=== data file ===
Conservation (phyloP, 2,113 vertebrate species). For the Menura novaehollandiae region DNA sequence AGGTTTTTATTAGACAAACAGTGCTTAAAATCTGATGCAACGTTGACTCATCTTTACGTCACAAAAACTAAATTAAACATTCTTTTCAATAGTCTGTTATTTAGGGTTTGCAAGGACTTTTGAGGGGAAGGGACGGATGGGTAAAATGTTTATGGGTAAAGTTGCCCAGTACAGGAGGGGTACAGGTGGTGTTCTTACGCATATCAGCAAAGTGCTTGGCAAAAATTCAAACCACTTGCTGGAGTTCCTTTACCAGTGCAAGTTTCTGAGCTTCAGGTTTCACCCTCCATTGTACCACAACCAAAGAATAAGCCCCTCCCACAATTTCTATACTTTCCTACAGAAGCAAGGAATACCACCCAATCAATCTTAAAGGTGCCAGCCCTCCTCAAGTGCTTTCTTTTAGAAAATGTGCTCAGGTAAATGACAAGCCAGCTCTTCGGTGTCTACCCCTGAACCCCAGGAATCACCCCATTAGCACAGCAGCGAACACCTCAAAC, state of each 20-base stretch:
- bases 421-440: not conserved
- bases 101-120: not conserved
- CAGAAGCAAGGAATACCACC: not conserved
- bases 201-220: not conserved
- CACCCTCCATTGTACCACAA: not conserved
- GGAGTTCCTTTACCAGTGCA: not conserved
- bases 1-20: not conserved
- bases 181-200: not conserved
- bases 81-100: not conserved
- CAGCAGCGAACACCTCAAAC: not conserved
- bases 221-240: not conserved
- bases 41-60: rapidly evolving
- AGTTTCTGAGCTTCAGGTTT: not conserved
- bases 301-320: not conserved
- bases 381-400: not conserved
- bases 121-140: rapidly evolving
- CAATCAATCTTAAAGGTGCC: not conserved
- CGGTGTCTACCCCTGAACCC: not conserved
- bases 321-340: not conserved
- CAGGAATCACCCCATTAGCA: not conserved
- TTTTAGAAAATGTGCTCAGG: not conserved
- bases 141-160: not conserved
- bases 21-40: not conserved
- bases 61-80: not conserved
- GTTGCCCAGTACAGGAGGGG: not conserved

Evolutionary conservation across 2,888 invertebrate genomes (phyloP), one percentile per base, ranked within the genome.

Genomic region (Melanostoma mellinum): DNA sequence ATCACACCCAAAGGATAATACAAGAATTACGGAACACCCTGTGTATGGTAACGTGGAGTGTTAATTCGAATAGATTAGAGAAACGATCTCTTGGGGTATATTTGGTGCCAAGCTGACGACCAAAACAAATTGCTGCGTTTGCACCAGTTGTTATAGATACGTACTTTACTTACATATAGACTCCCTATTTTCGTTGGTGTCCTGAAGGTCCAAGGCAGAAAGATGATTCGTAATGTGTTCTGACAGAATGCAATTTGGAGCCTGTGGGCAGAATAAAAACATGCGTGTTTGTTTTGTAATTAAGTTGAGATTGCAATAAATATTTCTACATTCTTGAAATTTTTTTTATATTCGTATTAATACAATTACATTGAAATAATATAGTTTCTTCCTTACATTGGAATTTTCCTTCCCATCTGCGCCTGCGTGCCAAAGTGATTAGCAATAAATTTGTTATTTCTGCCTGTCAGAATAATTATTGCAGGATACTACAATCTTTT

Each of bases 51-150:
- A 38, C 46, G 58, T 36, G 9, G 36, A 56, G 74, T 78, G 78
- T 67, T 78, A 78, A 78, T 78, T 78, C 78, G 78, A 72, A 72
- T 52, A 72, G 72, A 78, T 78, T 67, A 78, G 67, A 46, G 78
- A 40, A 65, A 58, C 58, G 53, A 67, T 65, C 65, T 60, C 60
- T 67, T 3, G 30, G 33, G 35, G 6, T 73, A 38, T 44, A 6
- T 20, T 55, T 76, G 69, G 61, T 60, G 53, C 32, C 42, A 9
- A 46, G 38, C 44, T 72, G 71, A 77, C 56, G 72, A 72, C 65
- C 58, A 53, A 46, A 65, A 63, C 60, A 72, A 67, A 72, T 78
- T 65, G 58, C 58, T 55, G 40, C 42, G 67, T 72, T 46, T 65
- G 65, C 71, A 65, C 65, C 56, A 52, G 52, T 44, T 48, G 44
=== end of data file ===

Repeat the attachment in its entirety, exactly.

Conservation (phyloP, 2,113 vertebrate species). For the Menura novaehollandiae region DNA sequence AGGTTTTTATTAGACAAACAGTGCTTAAAATCTGATGCAACGTTGACTCATCTTTACGTCACAAAAACTAAATTAAACATTCTTTTCAATAGTCTGTTATTTAGGGTTTGCAAGGACTTTTGAGGGGAAGGGACGGATGGGTAAAATGTTTATGGGTAAAGTTGCCCAGTACAGGAGGGGTACAGGTGGTGTTCTTACGCATATCAGCAAAGTGCTTGGCAAAAATTCAAACCACTTGCTGGAGTTCCTTTACCAGTGCAAGTTTCTGAGCTTCAGGTTTCACCCTCCATTGTACCACAACCAAAGAATAAGCCCCTCCCACAATTTCTATACTTTCCTACAGAAGCAAGGAATACCACCCAATCAATCTTAAAGGTGCCAGCCCTCCTCAAGTGCTTTCTTTTAGAAAATGTGCTCAGGTAAATGACAAGCCAGCTCTTCGGTGTCTACCCCTGAACCCCAGGAATCACCCCATTAGCACAGCAGCGAACACCTCAAAC, state of each 20-base stretch:
- bases 421-440: not conserved
- bases 101-120: not conserved
- CAGAAGCAAGGAATACCACC: not conserved
- bases 201-220: not conserved
- CACCCTCCATTGTACCACAA: not conserved
- GGAGTTCCTTTACCAGTGCA: not conserved
- bases 1-20: not conserved
- bases 181-200: not conserved
- bases 81-100: not conserved
- CAGCAGCGAACACCTCAAAC: not conserved
- bases 221-240: not conserved
- bases 41-60: rapidly evolving
- AGTTTCTGAGCTTCAGGTTT: not conserved
- bases 301-320: not conserved
- bases 381-400: not conserved
- bases 121-140: rapidly evolving
- CAATCAATCTTAAAGGTGCC: not conserved
- CGGTGTCTACCCCTGAACCC: not conserved
- bases 321-340: not conserved
- CAGGAATCACCCCATTAGCA: not conserved
- TTTTAGAAAATGTGCTCAGG: not conserved
- bases 141-160: not conserved
- bases 21-40: not conserved
- bases 61-80: not conserved
- GTTGCCCAGTACAGGAGGGG: not conserved

Evolutionary conservation across 2,888 invertebrate genomes (phyloP), one percentile per base, ranked within the genome.

Genomic region (Melanostoma mellinum): DNA sequence ATCACACCCAAAGGATAATACAAGAATTACGGAACACCCTGTGTATGGTAACGTGGAGTGTTAATTCGAATAGATTAGAGAAACGATCTCTTGGGGTATATTTGGTGCCAAGCTGACGACCAAAACAAATTGCTGCGTTTGCACCAGTTGTTATAGATACGTACTTTACTTACATATAGACTCCCTATTTTCGTTGGTGTCCTGAAGGTCCAAGGCAGAAAGATGATTCGTAATGTGTTCTGACAGAATGCAATTTGGAGCCTGTGGGCAGAATAAAAACATGCGTGTTTGTTTTGTAATTAAGTTGAGATTGCAATAAATATTTCTACATTCTTGAAATTTTTTTTATATTCGTATTAATACAATTACATTGAAATAATATAGTTTCTTCCTTACATTGGAATTTTCCTTCCCATCTGCGCCTGCGTGCCAAAGTGATTAGCAATAAATTTGTTATTTCTGCCTGTCAGAATAATTATTGCAGGATACTACAATCTTTT

Each of bases 51-150:
- A 38, C 46, G 58, T 36, G 9, G 36, A 56, G 74, T 78, G 78
- T 67, T 78, A 78, A 78, T 78, T 78, C 78, G 78, A 72, A 72
- T 52, A 72, G 72, A 78, T 78, T 67, A 78, G 67, A 46, G 78
- A 40, A 65, A 58, C 58, G 53, A 67, T 65, C 65, T 60, C 60
- T 67, T 3, G 30, G 33, G 35, G 6, T 73, A 38, T 44, A 6
- T 20, T 55, T 76, G 69, G 61, T 60, G 53, C 32, C 42, A 9
- A 46, G 38, C 44, T 72, G 71, A 77, C 56, G 72, A 72, C 65
- C 58, A 53, A 46, A 65, A 63, C 60, A 72, A 67, A 72, T 78
- T 65, G 58, C 58, T 55, G 40, C 42, G 67, T 72, T 46, T 65
- G 65, C 71, A 65, C 65, C 56, A 52, G 52, T 44, T 48, G 44